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Glad you got it sorted out!
When I put my Pioneer in my Frontier and began using USB Stick- my first set of music directories was all out of order- play wise. I had never used a Stick to playback music previously, as my vehicles never had the hardware. I have no idea how the newer factory systems work. Even now on my Colorado- I still need to use Drivesort to play music files in proper order of LP.

Chris
 

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hello,

i only seen your thread today (nov 7) and i have the same pb with my pro-4x 2014 .
and when i read the manual , i did not believe it.
and it means, that each time you want to add music on the usb drive , you need to rewrite everything again in order !!!

sometime you would like to take the engineer who wrote the software and the one who accepted it at Nissan and bash their heads together !!!!

i had $25 Chinese mp3 player doing it right ..
 

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no way to show folder structure?

After reading this thread, I used DriveSort to sort the music on my thumb drive. But the result isn’t anywhere near a usable interface.

My file structure is genre>artist>album>song, and I would like to be able to make use of that structure in the truck. But all I get when I plug in the thumb drive is a list of albums. After running DriveSort, they are at least ordered in a predictable way: alphabetically by artist in genre 1, then alphabetically by artist in genre 2, etc. But it does not show the genres or the artist names – only the album names.

Is there no way to make it recognize and show folders as they exist on the drive? I understand the ordering issue – that it orders based on creation date. That’s what DriveSort corrects. But that does nothing to make the folder hierarchy visible as far as I can tell. Is there any way to make this happen? If not, it renders the USB virtually useless for music, unless you have very few albums on the drive or if you have no desire to locate a specific album.

One workaround I was able to make work is renaming every individual album using the artist name first in the name of the album. But that will take quite a while to go through every album to do this. So it's not very practical.

By the way, I have the non-navigation head unit, which from what I can tell makes a difference. I think the USB interface on the navigation head unit does allow folder browsing.
 

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Discussion Starter #8
Hi jschmitt -

There are two more problems with how the head unit handles USB sticks. You may have either - or both! - of them.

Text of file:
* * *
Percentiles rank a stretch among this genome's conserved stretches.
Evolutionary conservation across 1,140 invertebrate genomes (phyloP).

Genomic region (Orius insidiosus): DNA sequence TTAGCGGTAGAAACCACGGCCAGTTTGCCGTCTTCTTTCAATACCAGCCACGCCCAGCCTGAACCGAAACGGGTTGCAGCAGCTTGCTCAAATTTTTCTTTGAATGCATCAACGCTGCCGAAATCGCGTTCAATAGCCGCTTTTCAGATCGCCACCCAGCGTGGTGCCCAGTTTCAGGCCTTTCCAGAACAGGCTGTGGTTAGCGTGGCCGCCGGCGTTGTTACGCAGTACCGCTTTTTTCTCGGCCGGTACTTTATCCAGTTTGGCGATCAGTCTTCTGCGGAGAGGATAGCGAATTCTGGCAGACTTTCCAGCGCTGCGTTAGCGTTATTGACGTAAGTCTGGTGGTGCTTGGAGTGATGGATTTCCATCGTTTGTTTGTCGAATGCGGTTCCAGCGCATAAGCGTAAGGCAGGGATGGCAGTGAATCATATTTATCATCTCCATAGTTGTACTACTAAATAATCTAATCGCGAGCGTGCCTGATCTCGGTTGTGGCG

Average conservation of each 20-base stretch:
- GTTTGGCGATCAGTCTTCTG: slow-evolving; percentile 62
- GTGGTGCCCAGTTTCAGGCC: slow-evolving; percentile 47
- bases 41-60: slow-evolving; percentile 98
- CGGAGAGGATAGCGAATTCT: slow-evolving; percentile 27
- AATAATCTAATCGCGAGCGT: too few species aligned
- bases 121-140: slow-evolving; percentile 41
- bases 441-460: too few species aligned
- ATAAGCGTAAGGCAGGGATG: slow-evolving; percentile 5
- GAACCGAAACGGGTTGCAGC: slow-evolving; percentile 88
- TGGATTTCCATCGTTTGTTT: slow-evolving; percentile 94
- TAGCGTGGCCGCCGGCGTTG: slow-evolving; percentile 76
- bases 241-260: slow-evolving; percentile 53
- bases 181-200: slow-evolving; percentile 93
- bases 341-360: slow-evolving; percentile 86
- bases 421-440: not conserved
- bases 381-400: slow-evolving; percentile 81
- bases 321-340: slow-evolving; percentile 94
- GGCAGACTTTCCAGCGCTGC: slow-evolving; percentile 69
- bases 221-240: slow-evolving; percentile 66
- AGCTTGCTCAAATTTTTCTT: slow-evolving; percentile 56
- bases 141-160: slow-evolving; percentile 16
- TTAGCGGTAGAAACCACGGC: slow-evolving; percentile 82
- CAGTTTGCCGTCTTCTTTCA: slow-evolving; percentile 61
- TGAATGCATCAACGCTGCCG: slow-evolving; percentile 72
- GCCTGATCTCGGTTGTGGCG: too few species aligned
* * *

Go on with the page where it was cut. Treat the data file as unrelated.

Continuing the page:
1) There is a limit of 500 files on the device. According to the manual, if there are more than 500 files then anything after the 500th is ignored.

2) There is a limit of 3 directory levels. Your description uses four.

I have not tested either of these limits. If they really exist, then the head unit software is lamer than lame. There is no excuse for these limts to exist. As someone else pointed out, a $25 digital music player does not have these limits.

I have the non-navigation head unit.

Rather than deal with these problems, I have gone back to using my digital music player plugged in to the AUX port. It is a bit clunky to have wires running all over the place, but it gives me unlimited storage and the ability to play files encoded in something better than MP3 - which is dang near anything!

Bill Gee
 

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After reading this thread, I used DriveSort to sort the music on my thumb drive. But the result isn’t anywhere near a usable interface.

My file structure is genre>artist>album>song, and I would like to be able to make use of that structure in the truck. But all I get when I plug in the thumb drive is a list of albums. After running DriveSort, they are at least ordered in a predictable way: alphabetically by artist in genre 1, then alphabetically by artist in genre 2, etc. But it does not show the genres or the artist names – only the album names.

Is there no way to make it recognize and show folders as they exist on the drive? I understand the ordering issue – that it orders based on creation date. That’s what DriveSort corrects. But that does nothing to make the folder hierarchy visible as far as I can tell. Is there any way to make this happen? If not, it renders the USB virtually useless for music, unless you have very few albums on the drive or if you have no desire to locate a specific album.

One workaround I was able to make work is renaming every individual album using the artist name first in the name of the album. But that will take quite a while to go through every album to do this. So it's not very practical.

By the way, I have the non-navigation head unit, which from what I can tell makes a difference. I think the USB interface on the navigation head unit does allow folder browsing.